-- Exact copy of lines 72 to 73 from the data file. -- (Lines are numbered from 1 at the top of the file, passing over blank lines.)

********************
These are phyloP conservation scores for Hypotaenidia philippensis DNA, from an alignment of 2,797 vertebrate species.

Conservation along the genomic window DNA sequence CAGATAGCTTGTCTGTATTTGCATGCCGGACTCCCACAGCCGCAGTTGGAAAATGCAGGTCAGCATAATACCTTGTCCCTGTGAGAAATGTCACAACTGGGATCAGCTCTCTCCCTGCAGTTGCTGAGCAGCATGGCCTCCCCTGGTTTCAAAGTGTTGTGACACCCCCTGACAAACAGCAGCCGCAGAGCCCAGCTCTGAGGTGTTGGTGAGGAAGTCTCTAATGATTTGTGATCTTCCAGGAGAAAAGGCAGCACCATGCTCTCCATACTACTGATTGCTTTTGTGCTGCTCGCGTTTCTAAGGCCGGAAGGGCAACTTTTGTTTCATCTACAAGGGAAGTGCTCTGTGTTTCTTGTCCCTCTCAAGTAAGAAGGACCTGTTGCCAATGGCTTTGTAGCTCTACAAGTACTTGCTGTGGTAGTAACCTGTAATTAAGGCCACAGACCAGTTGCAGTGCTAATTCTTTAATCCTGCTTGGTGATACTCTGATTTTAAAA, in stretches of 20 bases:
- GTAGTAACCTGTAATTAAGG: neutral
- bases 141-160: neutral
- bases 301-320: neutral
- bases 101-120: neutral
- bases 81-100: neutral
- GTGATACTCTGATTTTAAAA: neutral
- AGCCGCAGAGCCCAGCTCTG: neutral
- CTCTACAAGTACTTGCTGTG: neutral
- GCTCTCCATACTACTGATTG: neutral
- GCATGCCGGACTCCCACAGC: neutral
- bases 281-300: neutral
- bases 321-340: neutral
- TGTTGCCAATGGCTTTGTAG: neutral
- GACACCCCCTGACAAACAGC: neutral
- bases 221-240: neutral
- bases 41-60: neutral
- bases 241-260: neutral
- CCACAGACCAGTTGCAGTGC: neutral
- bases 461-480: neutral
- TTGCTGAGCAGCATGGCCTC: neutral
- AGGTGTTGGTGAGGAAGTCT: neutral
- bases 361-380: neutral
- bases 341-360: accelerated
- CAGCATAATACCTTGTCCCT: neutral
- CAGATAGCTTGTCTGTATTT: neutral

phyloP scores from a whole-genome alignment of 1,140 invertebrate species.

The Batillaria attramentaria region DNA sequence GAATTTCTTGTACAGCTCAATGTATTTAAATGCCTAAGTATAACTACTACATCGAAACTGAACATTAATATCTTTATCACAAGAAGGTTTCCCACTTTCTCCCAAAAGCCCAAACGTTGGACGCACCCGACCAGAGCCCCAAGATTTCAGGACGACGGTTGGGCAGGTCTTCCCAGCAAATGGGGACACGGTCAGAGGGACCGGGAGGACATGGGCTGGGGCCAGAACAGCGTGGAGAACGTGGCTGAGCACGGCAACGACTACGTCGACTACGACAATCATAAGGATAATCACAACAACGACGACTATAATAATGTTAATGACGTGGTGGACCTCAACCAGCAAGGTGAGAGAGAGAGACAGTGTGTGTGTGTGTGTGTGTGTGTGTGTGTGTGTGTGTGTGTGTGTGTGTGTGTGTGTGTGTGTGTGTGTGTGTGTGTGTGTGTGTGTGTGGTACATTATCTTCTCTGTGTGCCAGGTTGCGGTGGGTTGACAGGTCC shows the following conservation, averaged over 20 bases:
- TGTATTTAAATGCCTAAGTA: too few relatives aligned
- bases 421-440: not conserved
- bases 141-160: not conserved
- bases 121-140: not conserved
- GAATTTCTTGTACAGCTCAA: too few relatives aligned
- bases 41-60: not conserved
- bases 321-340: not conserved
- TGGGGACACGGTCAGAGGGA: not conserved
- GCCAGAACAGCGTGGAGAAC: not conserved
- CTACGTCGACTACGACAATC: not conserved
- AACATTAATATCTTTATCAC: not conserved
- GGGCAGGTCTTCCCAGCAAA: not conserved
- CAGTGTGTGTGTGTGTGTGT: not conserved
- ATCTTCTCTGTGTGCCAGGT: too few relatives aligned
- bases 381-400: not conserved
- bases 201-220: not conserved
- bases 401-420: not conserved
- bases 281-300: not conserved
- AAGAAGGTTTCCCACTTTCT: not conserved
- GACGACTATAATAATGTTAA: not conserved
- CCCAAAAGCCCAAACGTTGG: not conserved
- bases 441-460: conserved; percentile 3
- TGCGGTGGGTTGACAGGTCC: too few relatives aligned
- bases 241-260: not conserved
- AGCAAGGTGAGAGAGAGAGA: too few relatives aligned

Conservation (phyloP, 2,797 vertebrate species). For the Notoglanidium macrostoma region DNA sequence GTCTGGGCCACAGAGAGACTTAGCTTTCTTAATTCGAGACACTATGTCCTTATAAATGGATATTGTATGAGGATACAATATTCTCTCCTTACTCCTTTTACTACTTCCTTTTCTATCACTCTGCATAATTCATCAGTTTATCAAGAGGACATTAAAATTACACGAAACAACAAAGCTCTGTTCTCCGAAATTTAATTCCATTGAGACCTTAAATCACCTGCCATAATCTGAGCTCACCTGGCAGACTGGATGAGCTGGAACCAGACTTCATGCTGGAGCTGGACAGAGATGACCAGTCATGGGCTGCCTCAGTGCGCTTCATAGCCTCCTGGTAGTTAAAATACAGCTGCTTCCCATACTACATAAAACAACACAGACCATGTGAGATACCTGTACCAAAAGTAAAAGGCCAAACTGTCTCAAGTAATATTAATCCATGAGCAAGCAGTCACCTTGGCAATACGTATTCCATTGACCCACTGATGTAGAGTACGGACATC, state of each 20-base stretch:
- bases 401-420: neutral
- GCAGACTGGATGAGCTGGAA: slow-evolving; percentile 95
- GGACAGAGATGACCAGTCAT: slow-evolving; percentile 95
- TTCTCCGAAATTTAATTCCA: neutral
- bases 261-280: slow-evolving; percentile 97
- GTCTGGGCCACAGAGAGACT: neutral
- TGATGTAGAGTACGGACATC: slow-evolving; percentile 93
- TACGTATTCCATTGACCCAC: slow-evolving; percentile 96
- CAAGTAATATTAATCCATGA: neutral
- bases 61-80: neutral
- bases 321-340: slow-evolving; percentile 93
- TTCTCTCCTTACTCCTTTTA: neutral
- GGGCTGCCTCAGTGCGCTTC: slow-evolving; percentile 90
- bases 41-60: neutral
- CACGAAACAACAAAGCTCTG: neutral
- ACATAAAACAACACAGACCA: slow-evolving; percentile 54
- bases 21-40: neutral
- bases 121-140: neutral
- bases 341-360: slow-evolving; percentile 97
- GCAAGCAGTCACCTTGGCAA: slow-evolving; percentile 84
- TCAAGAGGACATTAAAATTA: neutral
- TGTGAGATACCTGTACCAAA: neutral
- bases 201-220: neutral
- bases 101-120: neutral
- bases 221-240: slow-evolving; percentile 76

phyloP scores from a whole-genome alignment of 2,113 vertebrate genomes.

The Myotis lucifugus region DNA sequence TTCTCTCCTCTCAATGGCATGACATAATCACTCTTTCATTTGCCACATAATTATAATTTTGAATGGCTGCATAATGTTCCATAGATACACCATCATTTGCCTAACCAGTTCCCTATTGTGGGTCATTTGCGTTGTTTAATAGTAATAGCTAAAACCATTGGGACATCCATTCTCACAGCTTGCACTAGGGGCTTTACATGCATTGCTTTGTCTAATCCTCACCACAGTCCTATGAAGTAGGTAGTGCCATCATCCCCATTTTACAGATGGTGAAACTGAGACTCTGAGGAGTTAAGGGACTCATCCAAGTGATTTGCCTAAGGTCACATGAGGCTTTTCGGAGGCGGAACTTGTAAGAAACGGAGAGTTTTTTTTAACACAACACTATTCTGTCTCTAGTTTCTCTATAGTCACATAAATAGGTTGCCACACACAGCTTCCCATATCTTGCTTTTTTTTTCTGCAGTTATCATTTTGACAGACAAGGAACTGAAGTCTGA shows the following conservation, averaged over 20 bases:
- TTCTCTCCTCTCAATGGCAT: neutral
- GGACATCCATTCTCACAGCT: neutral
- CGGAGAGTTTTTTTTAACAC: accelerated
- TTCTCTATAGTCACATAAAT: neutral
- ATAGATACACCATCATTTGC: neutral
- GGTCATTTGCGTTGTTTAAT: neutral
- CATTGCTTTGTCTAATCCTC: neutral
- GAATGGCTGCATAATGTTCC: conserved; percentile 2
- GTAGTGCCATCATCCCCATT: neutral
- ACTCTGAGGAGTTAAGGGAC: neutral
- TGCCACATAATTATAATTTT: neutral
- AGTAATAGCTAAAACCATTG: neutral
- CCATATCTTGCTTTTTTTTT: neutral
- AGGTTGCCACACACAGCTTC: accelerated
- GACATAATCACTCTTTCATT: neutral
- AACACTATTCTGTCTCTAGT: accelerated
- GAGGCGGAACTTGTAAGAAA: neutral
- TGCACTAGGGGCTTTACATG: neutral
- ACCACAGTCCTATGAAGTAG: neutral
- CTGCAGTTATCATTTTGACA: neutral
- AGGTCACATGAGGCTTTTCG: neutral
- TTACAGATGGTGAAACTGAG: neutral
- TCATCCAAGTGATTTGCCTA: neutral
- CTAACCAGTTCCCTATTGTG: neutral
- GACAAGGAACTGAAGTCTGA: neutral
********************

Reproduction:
- bases 21-40: neutral
- bases 121-140: neutral